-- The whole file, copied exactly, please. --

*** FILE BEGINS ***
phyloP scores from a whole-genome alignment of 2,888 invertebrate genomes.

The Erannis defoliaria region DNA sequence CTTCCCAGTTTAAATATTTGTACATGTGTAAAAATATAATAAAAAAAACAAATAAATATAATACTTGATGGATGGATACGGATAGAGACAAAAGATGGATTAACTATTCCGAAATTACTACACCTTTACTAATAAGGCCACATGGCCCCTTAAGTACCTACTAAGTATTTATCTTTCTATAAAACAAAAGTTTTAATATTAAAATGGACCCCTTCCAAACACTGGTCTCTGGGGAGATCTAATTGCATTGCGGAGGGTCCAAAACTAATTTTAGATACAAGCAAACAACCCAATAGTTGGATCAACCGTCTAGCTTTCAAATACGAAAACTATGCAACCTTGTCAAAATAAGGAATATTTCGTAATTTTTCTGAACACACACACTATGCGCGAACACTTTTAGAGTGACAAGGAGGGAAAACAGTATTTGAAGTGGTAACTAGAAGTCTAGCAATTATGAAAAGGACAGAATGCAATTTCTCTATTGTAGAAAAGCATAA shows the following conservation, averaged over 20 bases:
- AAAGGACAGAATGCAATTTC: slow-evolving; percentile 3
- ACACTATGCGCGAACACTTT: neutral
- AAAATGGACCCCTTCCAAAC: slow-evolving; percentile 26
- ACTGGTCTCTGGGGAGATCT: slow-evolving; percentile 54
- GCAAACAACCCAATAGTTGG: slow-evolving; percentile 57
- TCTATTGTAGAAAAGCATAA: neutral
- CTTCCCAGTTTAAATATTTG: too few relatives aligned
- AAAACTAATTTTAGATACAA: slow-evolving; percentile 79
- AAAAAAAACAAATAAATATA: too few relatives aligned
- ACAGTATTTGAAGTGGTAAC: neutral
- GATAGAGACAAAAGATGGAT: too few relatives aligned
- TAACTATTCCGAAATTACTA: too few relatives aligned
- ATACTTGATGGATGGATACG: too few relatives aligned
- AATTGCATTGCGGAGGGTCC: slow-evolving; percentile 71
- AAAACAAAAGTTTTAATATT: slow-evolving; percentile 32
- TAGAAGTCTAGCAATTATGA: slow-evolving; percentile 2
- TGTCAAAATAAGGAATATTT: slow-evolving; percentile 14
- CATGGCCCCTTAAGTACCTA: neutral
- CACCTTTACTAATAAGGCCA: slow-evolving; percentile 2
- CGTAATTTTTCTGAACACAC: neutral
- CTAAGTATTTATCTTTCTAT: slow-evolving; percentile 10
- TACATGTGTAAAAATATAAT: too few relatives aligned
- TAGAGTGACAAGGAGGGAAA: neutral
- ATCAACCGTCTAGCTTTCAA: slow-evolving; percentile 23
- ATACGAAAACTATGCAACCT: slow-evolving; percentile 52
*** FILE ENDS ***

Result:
phyloP scores from a whole-genome alignment of 2,888 invertebrate genomes.

The Erannis defoliaria region DNA sequence CTTCCCAGTTTAAATATTTGTACATGTGTAAAAATATAATAAAAAAAACAAATAAATATAATACTTGATGGATGGATACGGATAGAGACAAAAGATGGATTAACTATTCCGAAATTACTACACCTTTACTAATAAGGCCACATGGCCCCTTAAGTACCTACTAAGTATTTATCTTTCTATAAAACAAAAGTTTTAATATTAAAATGGACCCCTTCCAAACACTGGTCTCTGGGGAGATCTAATTGCATTGCGGAGGGTCCAAAACTAATTTTAGATACAAGCAAACAACCCAATAGTTGGATCAACCGTCTAGCTTTCAAATACGAAAACTATGCAACCTTGTCAAAATAAGGAATATTTCGTAATTTTTCTGAACACACACACTATGCGCGAACACTTTTAGAGTGACAAGGAGGGAAAACAGTATTTGAAGTGGTAACTAGAAGTCTAGCAATTATGAAAAGGACAGAATGCAATTTCTCTATTGTAGAAAAGCATAA shows the following conservation, averaged over 20 bases:
- AAAGGACAGAATGCAATTTC: slow-evolving; percentile 3
- ACACTATGCGCGAACACTTT: neutral
- AAAATGGACCCCTTCCAAAC: slow-evolving; percentile 26
- ACTGGTCTCTGGGGAGATCT: slow-evolving; percentile 54
- GCAAACAACCCAATAGTTGG: slow-evolving; percentile 57
- TCTATTGTAGAAAAGCATAA: neutral
- CTTCCCAGTTTAAATATTTG: too few relatives aligned
- AAAACTAATTTTAGATACAA: slow-evolving; percentile 79
- AAAAAAAACAAATAAATATA: too few relatives aligned
- ACAGTATTTGAAGTGGTAAC: neutral
- GATAGAGACAAAAGATGGAT: too few relatives aligned
- TAACTATTCCGAAATTACTA: too few relatives aligned
- ATACTTGATGGATGGATACG: too few relatives aligned
- AATTGCATTGCGGAGGGTCC: slow-evolving; percentile 71
- AAAACAAAAGTTTTAATATT: slow-evolving; percentile 32
- TAGAAGTCTAGCAATTATGA: slow-evolving; percentile 2
- TGTCAAAATAAGGAATATTT: slow-evolving; percentile 14
- CATGGCCCCTTAAGTACCTA: neutral
- CACCTTTACTAATAAGGCCA: slow-evolving; percentile 2
- CGTAATTTTTCTGAACACAC: neutral
- CTAAGTATTTATCTTTCTAT: slow-evolving; percentile 10
- TACATGTGTAAAAATATAAT: too few relatives aligned
- TAGAGTGACAAGGAGGGAAA: neutral
- ATCAACCGTCTAGCTTTCAA: slow-evolving; percentile 23
- ATACGAAAACTATGCAACCT: slow-evolving; percentile 52